In the heart of Manhattan’s Greenwich Village, the pavement between West 13 Street, Fifth Avenue, and University Place was transformed into a runway on Saturday, May 18.
The Parsons Festival is an annual event at The New School, and this year, the design school’s community wanted to display student work on a catwalk for the public to view.
Parsons School of Design held its first street fashion show beginning at 2:00 p.m. It highlighted the creations of over 250 student designers within the BFA and AAS fashion design programs. The show featured multiple senior thesis projects with politically-conscious themes and experimental mediums along with women’s wear and men’s wear clothing designs.
From ivory flowing gowns to bright red leather jackets, the various designs from students showcased their abilities to sew, embroider, and utilize multiple patterns and textiles.
One notable runway model was Tiff Piko, a 22-year-old Parsons student who is running for mayor in her hometown of Lancaster, Ohio this November. Her senior thesis project focused on the process behind her campaign. At the show, she wore a yellow pantsuit and carried a sign that read, “Of the 1,412 mayors, only 295 are female.”
Models continued to present many different types of garments with fringe, lace trims, satin, mesh, and sequins along with unconventional materials. The runway show ended at 2:30 p.m. The New School’s University Center then opened its doors to the public for interactive exhibitions and installations of student work.
The Parsons Open House began on the Fifth Floor, where Parsons seniors Ammagrace Chang and Jose Luis Cabrera Roa spoke about their thesis projects and the meanings behind them. “I’m a fashion design major and wanted to see how I could incorporate fashion with other mediums,” said Chang, “I love talking with other people, so I figured why not make my thesis something that allows me to do that?”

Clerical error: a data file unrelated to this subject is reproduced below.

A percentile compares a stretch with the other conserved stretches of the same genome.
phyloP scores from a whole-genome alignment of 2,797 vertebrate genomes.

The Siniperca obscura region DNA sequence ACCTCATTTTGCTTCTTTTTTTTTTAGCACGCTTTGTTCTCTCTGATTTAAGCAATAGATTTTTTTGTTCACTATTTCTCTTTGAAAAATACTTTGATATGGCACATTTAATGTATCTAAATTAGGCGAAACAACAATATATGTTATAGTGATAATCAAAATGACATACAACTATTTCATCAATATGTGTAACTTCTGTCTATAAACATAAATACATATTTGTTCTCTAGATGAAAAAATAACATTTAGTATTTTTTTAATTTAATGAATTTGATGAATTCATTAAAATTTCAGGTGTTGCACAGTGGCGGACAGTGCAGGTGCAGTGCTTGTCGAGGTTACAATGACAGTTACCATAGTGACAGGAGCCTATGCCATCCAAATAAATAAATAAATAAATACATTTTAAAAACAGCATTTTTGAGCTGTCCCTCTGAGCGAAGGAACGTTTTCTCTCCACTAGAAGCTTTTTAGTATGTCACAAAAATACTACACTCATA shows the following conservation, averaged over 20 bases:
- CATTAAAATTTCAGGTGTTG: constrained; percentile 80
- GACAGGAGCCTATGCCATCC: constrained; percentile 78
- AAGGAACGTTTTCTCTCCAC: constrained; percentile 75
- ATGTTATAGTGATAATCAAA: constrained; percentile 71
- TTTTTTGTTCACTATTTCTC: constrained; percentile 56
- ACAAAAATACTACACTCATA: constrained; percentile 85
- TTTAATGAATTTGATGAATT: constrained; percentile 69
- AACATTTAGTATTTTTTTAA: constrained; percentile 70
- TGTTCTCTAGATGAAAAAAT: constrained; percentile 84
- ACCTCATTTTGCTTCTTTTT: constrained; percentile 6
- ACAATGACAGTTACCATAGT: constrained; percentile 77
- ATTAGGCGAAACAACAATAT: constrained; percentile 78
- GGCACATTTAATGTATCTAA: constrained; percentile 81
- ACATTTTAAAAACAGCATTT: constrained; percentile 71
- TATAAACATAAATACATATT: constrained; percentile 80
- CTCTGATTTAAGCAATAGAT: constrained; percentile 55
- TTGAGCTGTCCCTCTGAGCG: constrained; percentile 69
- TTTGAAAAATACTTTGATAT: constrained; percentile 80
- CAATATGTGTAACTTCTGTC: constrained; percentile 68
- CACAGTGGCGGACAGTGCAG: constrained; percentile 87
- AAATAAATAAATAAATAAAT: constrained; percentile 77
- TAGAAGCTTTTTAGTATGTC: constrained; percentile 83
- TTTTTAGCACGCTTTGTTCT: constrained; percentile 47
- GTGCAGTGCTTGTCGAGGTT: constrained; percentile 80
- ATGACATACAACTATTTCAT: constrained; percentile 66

Chang’s thesis project was a five-episode-long talk show, “In Bed With Ammagrace,” in which she interviewed subjects on her bed. She designed custom pajamas for each of her guests to wear in their respective episodes. For her exhibit on Saturday, Chang displayed her bed along with names of subjects on a whiteboard.“The inspiration for this project was based on my guests. Every garment I made was based on the pajamas they already owned,” Chang said. The five episodes will premiere on Chang’s website on May 28.
“The big question I asked each of my guests was, ‘what do you care about?’ My five first guests were the people I care about most, that I met at Parsons,” Chang said, “This project was a way to commemorate my time at Parsons, do my thesis and have a lot of fun with it.”
Fellow Parsons senior and fashion design major, Jose Luis Cabrera Roa, designed a thesis that aimed to create change in his native Dominican Republic and beyond.
“My collection is about domestic violence in the Dominican Republic. I’m focusing on children because when we talk about domestic violence, we often focus on men and women. Children are often disregarded and are silenced witnesses of the topic. For my project, I created a circular system that works with my brand.”
As the creative director of luxury brand ROA New York, Roa produced clothing in a system with multiple steps. He donated his creations to organizations such as Maestro Cares, which builds homes and safe spaces for impoverished children in Latin America.